Fall 2019 - SA 101 J100
Introduction to Anthropology (A) (4)
Class Number: 3964
Delivery Method: In Person
Anthropology asks fundamental questions about how people live and interact in different contexts. Engages with contemporary social life around the world, including the relations among people, ideas, and things. Provides analytical tools to help understand the role of culture and society in our lives. Breadth-Social Sciences.
Anthropology is the study of what it means to be human, past and present. This class is focused on beliefs, values, practices, and institutions across the contemporary world. By examining an array of cultural contexts, we will explore the key concepts, questions, and methods that anthropologists use to better understand what makes people similar and different. As well, our goal is not just to understand those who are different from us, but also to learn to see ourselves in relation to particular social, cultural, political, economic and historical processes. Through a range lectures, discussions, and assignments students will consider the “culture” concept, ethnography, family, gender, religion, social inequality, economic and political systems, and cultural change amid globalization.
- Attendance and participation 15%
- Methods analysis assignment 15%
- Auto-ethnographic assignment 20%
- Midterm exam 25%
- Final exam 25%
Grading: Where a final exam is scheduled and you do not write the exam or withdraw from the course before the deadline date, you will be assigned an N grade. Unless otherwise specified on the course outline, all other graded assignments in this course must be completed for a final grade other than N to be assigned.
Academic Dishonesty and Misconduct Policy: The Department of Sociology and Anthropology follows SFU policy in relation to grading practices, grade appeals (Policy T 20.01) and academic dishonesty and misconduct procedures (S10.01‐S10.04). Unless otherwise informed by your instructor in writing, in graded written assignments you must cite the sources you rely on and include a bibliography/list of references, following an instructor-approved citation style. It is the responsibility of students to inform themselves of the content of SFU policies available on the SFU website: http://www.sfu.ca/policies/gazette/student.html.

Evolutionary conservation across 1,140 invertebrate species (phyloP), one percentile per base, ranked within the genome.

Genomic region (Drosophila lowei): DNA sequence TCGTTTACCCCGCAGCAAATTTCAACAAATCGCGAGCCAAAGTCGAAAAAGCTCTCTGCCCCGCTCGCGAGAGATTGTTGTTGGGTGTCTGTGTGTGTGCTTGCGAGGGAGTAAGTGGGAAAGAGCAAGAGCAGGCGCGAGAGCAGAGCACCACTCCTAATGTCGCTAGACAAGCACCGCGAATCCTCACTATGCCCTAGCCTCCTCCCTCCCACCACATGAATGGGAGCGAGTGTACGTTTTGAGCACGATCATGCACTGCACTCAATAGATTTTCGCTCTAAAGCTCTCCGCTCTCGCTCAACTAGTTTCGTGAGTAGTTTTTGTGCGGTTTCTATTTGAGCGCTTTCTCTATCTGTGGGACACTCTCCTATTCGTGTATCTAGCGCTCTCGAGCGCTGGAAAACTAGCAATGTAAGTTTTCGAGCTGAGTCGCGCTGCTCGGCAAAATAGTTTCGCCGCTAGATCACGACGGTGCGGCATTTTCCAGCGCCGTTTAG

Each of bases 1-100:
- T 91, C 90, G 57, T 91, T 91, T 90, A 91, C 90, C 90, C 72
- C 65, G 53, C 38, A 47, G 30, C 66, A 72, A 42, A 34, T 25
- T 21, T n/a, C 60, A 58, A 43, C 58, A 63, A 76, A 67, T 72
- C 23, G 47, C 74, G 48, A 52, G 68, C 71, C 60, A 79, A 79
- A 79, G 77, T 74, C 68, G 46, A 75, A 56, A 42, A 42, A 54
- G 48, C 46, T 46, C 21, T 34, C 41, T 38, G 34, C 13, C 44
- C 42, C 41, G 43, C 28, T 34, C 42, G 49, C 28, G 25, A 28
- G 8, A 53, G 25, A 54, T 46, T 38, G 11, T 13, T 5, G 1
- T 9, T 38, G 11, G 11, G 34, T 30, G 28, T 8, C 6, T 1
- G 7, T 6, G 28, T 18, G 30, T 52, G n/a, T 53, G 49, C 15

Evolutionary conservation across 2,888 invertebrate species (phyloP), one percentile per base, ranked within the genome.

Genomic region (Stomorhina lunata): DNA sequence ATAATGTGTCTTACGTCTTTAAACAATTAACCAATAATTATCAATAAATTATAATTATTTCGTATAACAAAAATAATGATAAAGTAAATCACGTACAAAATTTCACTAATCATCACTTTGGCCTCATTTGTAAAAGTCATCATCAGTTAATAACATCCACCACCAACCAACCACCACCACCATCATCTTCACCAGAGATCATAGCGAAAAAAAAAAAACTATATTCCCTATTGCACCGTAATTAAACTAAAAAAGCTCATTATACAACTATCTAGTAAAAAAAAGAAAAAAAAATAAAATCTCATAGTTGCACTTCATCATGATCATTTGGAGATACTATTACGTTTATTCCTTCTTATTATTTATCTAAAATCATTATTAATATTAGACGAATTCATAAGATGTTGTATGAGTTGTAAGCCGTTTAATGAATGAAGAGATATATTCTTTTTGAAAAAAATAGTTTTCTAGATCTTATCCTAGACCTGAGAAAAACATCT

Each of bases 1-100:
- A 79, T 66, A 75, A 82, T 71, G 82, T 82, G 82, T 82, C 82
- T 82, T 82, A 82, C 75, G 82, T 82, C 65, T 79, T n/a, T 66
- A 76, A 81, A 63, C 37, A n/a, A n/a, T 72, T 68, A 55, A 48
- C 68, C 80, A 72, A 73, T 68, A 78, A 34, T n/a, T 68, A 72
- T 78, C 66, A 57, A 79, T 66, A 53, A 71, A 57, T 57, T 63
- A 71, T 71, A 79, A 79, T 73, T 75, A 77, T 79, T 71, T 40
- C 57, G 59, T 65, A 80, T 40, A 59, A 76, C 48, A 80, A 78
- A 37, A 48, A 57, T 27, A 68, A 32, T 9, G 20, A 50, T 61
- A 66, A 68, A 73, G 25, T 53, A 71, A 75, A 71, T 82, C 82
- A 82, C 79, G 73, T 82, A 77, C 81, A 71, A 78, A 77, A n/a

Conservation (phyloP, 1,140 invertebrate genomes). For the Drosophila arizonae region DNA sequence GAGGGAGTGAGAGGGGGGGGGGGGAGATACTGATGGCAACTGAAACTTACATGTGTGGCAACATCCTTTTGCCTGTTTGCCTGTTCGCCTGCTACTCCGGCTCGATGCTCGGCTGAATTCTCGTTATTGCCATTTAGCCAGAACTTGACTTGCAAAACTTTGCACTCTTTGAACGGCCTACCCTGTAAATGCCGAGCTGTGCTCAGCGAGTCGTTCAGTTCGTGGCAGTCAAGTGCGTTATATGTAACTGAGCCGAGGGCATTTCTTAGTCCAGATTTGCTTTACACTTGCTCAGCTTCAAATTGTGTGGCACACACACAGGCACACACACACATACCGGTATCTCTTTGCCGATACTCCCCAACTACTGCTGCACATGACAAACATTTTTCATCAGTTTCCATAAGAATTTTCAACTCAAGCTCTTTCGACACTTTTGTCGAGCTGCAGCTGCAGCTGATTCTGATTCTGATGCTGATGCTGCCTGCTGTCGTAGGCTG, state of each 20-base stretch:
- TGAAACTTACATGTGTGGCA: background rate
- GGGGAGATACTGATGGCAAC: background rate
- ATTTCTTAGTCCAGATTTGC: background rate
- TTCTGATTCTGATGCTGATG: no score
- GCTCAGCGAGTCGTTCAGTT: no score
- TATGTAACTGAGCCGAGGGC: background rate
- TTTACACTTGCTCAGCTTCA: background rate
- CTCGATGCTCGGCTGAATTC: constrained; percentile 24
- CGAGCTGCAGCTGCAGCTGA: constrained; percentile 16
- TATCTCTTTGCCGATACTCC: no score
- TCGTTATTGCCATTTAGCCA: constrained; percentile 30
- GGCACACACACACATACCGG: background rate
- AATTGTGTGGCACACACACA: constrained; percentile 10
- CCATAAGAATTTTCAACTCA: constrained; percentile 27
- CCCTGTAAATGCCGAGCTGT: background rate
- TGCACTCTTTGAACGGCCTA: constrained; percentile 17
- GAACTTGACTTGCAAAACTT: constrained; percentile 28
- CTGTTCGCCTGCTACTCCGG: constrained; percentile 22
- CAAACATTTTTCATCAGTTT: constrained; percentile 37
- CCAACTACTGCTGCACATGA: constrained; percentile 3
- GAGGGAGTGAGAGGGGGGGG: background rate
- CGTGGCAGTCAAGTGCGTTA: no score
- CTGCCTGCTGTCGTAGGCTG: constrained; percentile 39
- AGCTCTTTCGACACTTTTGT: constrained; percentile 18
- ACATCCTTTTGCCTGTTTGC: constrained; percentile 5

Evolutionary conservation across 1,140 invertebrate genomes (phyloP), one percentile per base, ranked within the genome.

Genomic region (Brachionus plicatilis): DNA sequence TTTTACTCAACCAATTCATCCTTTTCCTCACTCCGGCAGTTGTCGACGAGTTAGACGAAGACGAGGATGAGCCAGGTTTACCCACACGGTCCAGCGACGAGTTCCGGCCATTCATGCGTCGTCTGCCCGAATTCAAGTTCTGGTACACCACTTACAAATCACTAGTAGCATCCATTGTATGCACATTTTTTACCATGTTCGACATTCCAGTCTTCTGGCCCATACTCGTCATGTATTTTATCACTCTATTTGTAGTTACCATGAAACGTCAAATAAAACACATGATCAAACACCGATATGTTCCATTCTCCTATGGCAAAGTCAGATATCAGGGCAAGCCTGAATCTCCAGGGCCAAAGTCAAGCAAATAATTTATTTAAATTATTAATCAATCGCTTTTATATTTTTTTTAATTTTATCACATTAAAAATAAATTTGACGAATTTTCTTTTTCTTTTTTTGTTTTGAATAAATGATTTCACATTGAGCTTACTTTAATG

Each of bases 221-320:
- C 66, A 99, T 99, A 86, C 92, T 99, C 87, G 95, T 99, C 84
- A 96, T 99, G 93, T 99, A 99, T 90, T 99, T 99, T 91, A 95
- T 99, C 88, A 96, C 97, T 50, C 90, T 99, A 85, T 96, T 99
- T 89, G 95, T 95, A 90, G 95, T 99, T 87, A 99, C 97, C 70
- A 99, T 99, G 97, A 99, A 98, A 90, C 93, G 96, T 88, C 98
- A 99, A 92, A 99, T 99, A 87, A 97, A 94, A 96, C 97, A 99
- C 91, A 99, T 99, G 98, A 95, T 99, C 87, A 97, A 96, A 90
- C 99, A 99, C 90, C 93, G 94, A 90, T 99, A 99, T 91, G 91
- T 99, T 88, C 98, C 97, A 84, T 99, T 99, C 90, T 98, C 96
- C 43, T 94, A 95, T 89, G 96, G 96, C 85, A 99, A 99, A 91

Brown, N., McIlwraith, T., & Tubelle González, L. (2017). Perspectives: An Open Invitation to Cultural Anthropology. Arlington: American Anthropological Association.
Open access (free e-book): http://perspectives.americananthro.org/
Goldstein, D. M. (2013). Laughter Out of Place: Race, Class, Violence, and Sexuality in a Rio Shantytown. Berkeley: University of California Press.
Other readings will be available through the SFU Library and Canvas.
SFU’s Academic Integrity web site http://www.sfu.ca/students/academicintegrity.html is filled with information on what is meant by academic dishonesty, where you can find resources to help with your studies and the consequences of cheating. Check out the site for more information and videos that help explain the issues in plain English.
Each student is responsible for his or her conduct as it affects the University community. Academic dishonesty, in whatever form, is ultimately destructive of the values of the University. Furthermore, it is unfair and discouraging to the majority of students who pursue their studies honestly. Scholarly integrity is required of all members of the University. http://www.sfu.ca/policies/gazette/student/s10-01.html
ACADEMIC INTEGRITY: YOUR WORK, YOUR SUCCESS